Nutrition labels - what to know

Being conscious of what food your eating is a healthy habit, but it's not made easy by the Food marketing industry which can confuse us all. 'Low in fat' 'No sugar' are just some examples of what these products claim, but do we really know what were looking for?.

KIND-nutrition-label.jpg

Every product includes a nutritional content label as shown. The label breaks down macro nutrients (carbohydrates, fats and protein) and the micro nutrient (vitamins and minerals) content.

Food products must show all ingredients, serving size, calories, calories from fat and the percentage of daily value. As a general rule 5% DV or less of a nutrient per serving is low, where as 20% DV or more per serving is high (FDA)

The ingredients within the product are in value order. Certain products can have misleading marketing claims so do be aware of how much the winning ingredient has within the product. 

Lets get into the science. 

Firstly, fats. There are three different types; total fat, saturated fat and trans fat. Not all fat is bad, therefore we are checking out the saturated and trans fat, these are bad!. Saturated fat, if not used will store in the body, as isn't as efficient in being used for the body's energy systems. Trans fat is highly refined, meaning it is man-made - avoid!

What are the good fats I hear you ask. Well, we have the omega family, two actually omega 3 and 6. Omega 3 derives from fish oils (DHA and EPA) and nuts and seeds (ALA). All of which are beneficial in fighting diseases and illnesses such as asthma and depression. Omega 6 is found in corn oil, soybean oil, safflower and sunflower oil, as well as from animal fat. Some benefits include; growth and elements of the nervous system. Both hold a superior hierarchy in nutrition, 

Our body’s primary fuel source comes from carbohydrates that your body breaks down into glucose. Throughout the day your body carefully manages blood glucose levels so that your brain, muscles and organs have enough fuel, so it is important to intake the correct type and amount. The nutrition labels will show the total carbohydrates from the product meaning how much is starch, fibre and sugar. The sugar content will define the product as a simple or complex carbohydrate. Foods high in sugar are simple carbohydrates . On the other hand we have complex carbohydrates have slow releasing energy, containing a lower amount of sugar, this is our friend!. Foods rich in starch and low in sugar are complex carbohydrates such as; rice, pasta and brown bread. Perfect for those preparing for an endurance event or workout. To gain the most out of complex carbohydrates it is beneficial to eat these 60-90 minutes before exercise. Simple sugars release into the bloodstream quicker so ideally consumed 30 minutes before exercise. Simple sugars consumed at this timeframe will enable a sugar peak in the bloodstream to aid performance in the workout.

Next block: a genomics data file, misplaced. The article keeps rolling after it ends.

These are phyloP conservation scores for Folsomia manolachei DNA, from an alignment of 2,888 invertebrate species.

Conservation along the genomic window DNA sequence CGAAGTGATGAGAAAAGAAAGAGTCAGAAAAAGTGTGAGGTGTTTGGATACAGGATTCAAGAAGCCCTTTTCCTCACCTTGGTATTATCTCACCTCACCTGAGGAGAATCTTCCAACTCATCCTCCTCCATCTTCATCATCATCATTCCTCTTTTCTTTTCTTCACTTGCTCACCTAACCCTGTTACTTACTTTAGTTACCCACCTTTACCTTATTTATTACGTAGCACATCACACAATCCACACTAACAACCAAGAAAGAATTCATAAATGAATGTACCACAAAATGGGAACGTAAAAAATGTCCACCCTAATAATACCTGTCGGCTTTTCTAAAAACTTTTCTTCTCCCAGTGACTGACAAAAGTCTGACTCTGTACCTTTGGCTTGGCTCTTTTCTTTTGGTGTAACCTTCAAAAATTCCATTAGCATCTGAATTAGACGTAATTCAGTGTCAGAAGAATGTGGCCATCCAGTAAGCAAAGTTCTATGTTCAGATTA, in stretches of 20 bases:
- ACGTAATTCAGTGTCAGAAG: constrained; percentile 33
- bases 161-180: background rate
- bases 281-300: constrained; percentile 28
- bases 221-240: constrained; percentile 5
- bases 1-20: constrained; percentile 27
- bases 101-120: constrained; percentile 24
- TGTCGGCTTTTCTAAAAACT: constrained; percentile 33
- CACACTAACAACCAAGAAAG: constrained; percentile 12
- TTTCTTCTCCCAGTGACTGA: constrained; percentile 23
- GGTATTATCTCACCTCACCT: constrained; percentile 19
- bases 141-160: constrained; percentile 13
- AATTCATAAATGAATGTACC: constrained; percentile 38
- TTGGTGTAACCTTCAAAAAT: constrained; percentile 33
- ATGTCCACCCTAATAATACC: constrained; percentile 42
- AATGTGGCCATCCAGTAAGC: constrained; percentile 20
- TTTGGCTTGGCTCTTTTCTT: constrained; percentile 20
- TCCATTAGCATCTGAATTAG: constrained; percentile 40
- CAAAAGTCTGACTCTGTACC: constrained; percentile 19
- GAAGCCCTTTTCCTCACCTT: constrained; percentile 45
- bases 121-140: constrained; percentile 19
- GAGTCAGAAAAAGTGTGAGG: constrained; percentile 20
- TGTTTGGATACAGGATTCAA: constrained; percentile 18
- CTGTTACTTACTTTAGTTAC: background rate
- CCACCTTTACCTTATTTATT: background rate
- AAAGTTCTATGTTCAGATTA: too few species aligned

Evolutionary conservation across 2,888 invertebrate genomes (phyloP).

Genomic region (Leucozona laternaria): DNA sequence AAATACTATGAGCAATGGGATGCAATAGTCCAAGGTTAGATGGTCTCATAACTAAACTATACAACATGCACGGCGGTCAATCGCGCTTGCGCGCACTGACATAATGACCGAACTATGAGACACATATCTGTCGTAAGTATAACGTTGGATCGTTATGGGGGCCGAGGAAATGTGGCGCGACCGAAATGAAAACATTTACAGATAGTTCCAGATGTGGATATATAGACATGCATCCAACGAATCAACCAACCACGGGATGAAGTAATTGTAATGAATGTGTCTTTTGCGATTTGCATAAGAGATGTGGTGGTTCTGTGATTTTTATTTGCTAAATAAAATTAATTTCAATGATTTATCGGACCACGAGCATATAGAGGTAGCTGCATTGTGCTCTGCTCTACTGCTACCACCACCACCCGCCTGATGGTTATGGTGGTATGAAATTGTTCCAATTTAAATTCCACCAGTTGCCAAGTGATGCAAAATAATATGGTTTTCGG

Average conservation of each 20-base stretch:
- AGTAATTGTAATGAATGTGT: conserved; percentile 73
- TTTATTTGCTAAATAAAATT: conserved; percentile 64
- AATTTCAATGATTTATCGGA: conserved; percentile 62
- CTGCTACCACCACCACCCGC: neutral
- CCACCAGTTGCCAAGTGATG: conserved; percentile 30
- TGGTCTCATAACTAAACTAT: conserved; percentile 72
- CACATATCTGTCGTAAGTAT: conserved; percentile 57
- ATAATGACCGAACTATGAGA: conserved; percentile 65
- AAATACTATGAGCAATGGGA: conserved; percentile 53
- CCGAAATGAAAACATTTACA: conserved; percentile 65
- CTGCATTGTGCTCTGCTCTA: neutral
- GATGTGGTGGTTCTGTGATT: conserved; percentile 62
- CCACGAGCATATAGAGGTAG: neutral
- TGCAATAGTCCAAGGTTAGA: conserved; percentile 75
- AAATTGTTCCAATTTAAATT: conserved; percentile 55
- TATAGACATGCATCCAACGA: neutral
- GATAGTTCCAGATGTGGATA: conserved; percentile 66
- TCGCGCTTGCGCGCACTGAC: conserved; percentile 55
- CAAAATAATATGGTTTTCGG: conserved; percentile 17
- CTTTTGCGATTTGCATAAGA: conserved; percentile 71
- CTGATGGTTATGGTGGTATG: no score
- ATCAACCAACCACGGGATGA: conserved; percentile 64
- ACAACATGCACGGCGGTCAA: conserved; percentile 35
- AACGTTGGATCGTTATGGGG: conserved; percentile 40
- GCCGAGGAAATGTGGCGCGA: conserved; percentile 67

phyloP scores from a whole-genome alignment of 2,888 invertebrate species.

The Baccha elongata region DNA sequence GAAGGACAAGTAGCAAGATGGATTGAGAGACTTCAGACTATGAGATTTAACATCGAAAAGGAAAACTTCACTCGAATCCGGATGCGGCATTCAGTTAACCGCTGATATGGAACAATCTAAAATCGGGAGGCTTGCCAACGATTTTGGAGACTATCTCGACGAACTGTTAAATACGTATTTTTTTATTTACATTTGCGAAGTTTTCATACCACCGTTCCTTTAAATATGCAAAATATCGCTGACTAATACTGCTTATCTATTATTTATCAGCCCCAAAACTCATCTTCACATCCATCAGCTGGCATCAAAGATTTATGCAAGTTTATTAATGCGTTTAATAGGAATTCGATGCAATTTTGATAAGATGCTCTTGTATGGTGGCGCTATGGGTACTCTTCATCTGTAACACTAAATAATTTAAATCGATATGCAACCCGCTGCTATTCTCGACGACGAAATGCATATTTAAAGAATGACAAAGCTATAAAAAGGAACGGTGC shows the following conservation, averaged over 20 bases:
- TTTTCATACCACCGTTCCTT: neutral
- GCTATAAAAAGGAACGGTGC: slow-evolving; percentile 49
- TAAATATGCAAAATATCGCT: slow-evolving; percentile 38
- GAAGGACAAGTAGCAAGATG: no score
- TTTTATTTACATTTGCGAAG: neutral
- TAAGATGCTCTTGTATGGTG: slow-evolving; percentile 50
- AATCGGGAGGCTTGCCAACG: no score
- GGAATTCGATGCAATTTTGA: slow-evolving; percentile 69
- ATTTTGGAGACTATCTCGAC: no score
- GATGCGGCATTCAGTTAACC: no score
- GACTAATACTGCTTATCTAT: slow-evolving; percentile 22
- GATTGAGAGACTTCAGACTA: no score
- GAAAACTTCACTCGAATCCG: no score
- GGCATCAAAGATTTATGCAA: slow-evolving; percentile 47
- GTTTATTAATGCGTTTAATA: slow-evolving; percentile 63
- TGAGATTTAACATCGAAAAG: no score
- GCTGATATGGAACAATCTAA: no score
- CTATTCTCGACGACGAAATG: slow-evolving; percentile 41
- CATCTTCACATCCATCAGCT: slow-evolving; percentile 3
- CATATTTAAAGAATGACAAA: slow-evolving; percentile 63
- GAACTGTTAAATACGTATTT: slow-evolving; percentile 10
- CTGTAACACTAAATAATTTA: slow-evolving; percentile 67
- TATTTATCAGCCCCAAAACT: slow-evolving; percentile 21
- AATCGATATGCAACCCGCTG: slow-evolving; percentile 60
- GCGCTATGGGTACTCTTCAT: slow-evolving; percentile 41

Sodium chloride is the chemical name for salt. The words salt and sodium are not exactly the same, yet these words are often used interchangeably. Ninety percent of the sodium we consume is in the form of salt. The Recommended daily intake for sodium is 2.3 g, or 2,300 mg. That is equal to about 1 tsp. of salt a day. Additives and preservatives help foods to sustain shelf life. In short, avoid anything that is a preservative and has the word sorbate/sorbic, benzoate, sulphite, sulphate, nitrite, nitrate, propionic/propionate and check your ingredients, not only for the content but the amount too.

Protein is the last of the macro nutrients, providing tissue repair and growth, it holds vital purpose in day-to-day nutrition. Proteins contain amino acids. There are 20 amino acids used to build proteins. Proteins that do not have all 20 amino acids are incomplete proteins, those that do are known as complete proteins.  Choosing complete protein sources will make sure you are getting all the amino acids that your body needs, such as meat, fish and plant-based foods. Each gram of protein has 4 calories. 

Energy and calories

Calorie: Calorie is a unit of measurement for energy.  For the purpose of measuring the amount of energy in food, nutritionists most commonly use kilocalories (equal to 1,000 calories).
It is important to assess the calorie content of foods, however try not to fall into the trap of prioritising calorie counting. The ingredients and make up of the food is most important. Ask yourself what is contributing to the amount of calories? Products can claim 'reduced calories', or 'Low fat' and have a high amount of hidden fat or sugar, so do check these out. The calorie content will show for a certain serving size, so do check the portion amount for the overall product size. The percentage of daily value is based on 2,000 calories a day. Understand your calorie need to meet your lifestyle requirements. 

It's common sense that every one of us are different, so not one rule fits all. Take time to work out what foods best fit you. Assess your energy levels, concentration levels, digestion and immune system. All of which are important factors to check in your lifestyle. We can all be 100%, it's just knowing how. 

I now offer DNAFit analysis packages. I, along with many clients have used this genetic method to find the true fitness and nutrition needs of the human body. The method removes the guesswork. Get in contact to find out more.

Summary;

  • Check the amount of ingredients - less is better
  • ingredient lists in value order
  • assess the sugar and fibre (carbohydrates) - is it beneficial?
  • good fats (monounsaturated and polyunsaturated) are more beneficial
  • check the content for correct serving size - portion control
  • avoid empty calories - foods need to give back goodness
  • avoid anything that is a preservative